In the interest of “math equity”—doing something about racial disparities in accelerated mathematics classes for gifted middle-school and high-school students—the state of California is considering simply doing away with public schools’ accelerated math track altogether.
The current system, which allows youngsters with demonstrated math proficiency to start algebra in the eighth grade and take calculus as high-school seniors, would be dismantled. Instead, according to recommendations in the California Department of Education’s “mathematics framework” for 2021, all students, whether mathematically gifted or years behind their peers, would be placed on a “common pathway” taking courses geared to middling math aptitude.
The framework cites statistics showing that 32 percent of California’s Asian American students have been in accelerated programs for the mathematically gifted, in contrast to 8 percent of whites, 4 percent of black students, and 3 percent of Latino students.
Such recommendations—essentially dumbing down math classes across the board—might inspire many a parent of a child interested in a STEM career or admission to a competitive college to start looking for a private or charter school. Indeed, the parental furor in Virginia was so intense that state education officials hastily announced that there was no chance of their recommendations being implemented before the 2025–26 school year, and that even then, students would still be able to enroll in AP and IB advanced classes.
But the real problem is deeper: It’s the insistence by the educational and political establishment that all young people have equal mathematical ability, and that all that's needed is some tinkering with their classroom experiences to produce equal math outcomes.
It’s a problem exacerbated by the now-nearly universal expectation that every young person goes to college and must receive a college-prep education in high school. Before the 1960s, that expectation didn’t exist. Only a minority of students, the college-bound minority, took algebra, the gateway course for higher math. The majority took “business math” or “general math,” shoring up basic calculation skills that would train them for jobs right out of high school. Now algebra, sometimes two years’ worth, is mandatory for high-school graduation in nearly every state in America. And as any English major who struggled with quadratic equations as a teenager can tell you, it doesn’t come easy to a lot of people, even very bright people who are clearly gifted in other areas.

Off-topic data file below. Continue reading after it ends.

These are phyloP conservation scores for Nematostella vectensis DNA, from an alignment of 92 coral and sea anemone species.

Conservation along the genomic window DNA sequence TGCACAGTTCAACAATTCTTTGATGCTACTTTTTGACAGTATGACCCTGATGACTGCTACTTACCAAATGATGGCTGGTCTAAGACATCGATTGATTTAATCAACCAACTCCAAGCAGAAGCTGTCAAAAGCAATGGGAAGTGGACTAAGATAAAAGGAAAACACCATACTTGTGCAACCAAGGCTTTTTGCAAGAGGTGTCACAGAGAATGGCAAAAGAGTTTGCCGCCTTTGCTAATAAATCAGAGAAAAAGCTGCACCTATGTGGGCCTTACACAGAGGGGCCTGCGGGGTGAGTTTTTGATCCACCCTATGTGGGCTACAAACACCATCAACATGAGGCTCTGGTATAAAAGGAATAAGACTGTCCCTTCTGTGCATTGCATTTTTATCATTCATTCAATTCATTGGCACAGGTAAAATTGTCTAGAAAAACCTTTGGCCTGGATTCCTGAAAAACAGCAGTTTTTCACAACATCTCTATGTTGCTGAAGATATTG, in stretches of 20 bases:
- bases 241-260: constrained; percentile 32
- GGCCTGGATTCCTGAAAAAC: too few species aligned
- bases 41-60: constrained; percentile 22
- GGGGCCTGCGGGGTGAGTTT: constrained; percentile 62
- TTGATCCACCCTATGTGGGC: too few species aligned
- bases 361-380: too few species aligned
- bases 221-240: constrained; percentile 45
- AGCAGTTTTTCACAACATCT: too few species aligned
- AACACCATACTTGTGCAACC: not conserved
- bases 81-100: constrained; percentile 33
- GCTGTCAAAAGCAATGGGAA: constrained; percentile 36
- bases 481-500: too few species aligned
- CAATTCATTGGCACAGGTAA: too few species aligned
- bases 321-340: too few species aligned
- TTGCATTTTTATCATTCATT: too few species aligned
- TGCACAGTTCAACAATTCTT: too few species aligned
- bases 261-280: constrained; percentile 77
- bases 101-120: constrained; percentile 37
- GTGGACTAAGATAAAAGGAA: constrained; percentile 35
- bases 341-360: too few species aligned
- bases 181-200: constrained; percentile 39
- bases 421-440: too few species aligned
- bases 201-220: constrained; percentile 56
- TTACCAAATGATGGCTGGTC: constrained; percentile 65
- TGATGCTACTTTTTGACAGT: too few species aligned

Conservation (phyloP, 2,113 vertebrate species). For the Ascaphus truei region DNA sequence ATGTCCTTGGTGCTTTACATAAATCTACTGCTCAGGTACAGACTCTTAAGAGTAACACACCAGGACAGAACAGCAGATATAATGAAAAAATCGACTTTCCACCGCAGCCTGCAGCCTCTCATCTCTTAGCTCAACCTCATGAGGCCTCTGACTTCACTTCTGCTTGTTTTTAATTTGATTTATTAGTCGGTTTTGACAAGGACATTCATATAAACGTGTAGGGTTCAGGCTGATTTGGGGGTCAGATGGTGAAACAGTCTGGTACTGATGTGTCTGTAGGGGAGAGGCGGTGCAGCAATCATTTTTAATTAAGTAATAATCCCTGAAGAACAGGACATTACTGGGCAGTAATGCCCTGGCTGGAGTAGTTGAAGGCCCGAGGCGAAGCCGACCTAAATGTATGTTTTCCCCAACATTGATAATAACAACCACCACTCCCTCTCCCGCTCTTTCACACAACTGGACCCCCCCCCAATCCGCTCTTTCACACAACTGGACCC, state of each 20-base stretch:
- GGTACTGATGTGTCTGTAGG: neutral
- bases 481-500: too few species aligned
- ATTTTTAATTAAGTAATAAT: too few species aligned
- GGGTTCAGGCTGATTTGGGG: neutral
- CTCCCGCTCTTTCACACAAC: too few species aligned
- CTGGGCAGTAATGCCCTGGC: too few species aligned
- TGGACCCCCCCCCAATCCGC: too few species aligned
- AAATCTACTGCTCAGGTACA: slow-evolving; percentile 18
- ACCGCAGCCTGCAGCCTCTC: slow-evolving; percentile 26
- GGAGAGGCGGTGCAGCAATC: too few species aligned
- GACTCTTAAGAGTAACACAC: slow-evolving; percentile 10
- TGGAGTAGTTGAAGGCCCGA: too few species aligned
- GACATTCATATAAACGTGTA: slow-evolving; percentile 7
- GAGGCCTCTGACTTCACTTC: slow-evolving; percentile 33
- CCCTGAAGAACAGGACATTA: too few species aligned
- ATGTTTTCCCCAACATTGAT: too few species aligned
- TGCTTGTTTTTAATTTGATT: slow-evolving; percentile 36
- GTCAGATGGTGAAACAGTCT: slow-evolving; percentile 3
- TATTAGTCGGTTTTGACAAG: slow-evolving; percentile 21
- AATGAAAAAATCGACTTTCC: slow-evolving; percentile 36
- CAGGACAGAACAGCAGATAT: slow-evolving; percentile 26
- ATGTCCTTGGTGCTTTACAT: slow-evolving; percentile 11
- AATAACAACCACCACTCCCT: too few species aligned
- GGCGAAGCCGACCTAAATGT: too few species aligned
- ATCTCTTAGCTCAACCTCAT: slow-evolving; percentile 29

It comes least easy of all to students who have never really learned basic arithmetic in grade school, whether because of their socially dysfunctional backgrounds or because their “Common Core” teachers had them filling in boxes with numbers instead of memorizing the multiplication tables.
Predictably, the result of such ambitious efforts in many school districts has been watered-down algebra: stretching out a year’s worth of the subject over two years or more, allowing students to rely on graphing calculators instead of solving word problems, and so forth.
But high school graduation and college-entrance rates haven’t budged, especially for the black and Latino youngsters who are often the least prepared. The National Assessment for Educational Progress reported that in 2019, some 40 percent of America’s 12th-graders scored below “basic” level on its standardized math test.
So now, still in its quest for math equity, the education establishment seems ready to swap this “no child left behind” strategy for an “every child left behind” strategy—lowered standards for all students. If such plans are implemented, the current exodus from public schools by those who can afford it, whether white, Asian, black, or Latino, is bound to accelerate.
The worst effect, however, will be the long-term effect on education itself. You might not “need” algebra or its next-step offshoot, calculus, to study Shakespeare or criminal justice, but a grasp of higher math, the sophisticated manipulation of abstract symbols, is essential for STEM training and for such related fields as economics and statistics.
Rather than dumbing down public-school math in the name of social justice, educators would better serve young people by recognizing that mathematical talent—like artistic talent and musical talent—isn’t equally distributed. Nor is it necessarily young people’s ability or desire to spend four years in college grappling with intellectual material when they might lead happier, more productive lives mastering a trade.
The education establishment would better serve them if it focused on grounding them in basic math skills that they can actually learn and use—while also encouraging their peers who are genuinely talented in math to soar.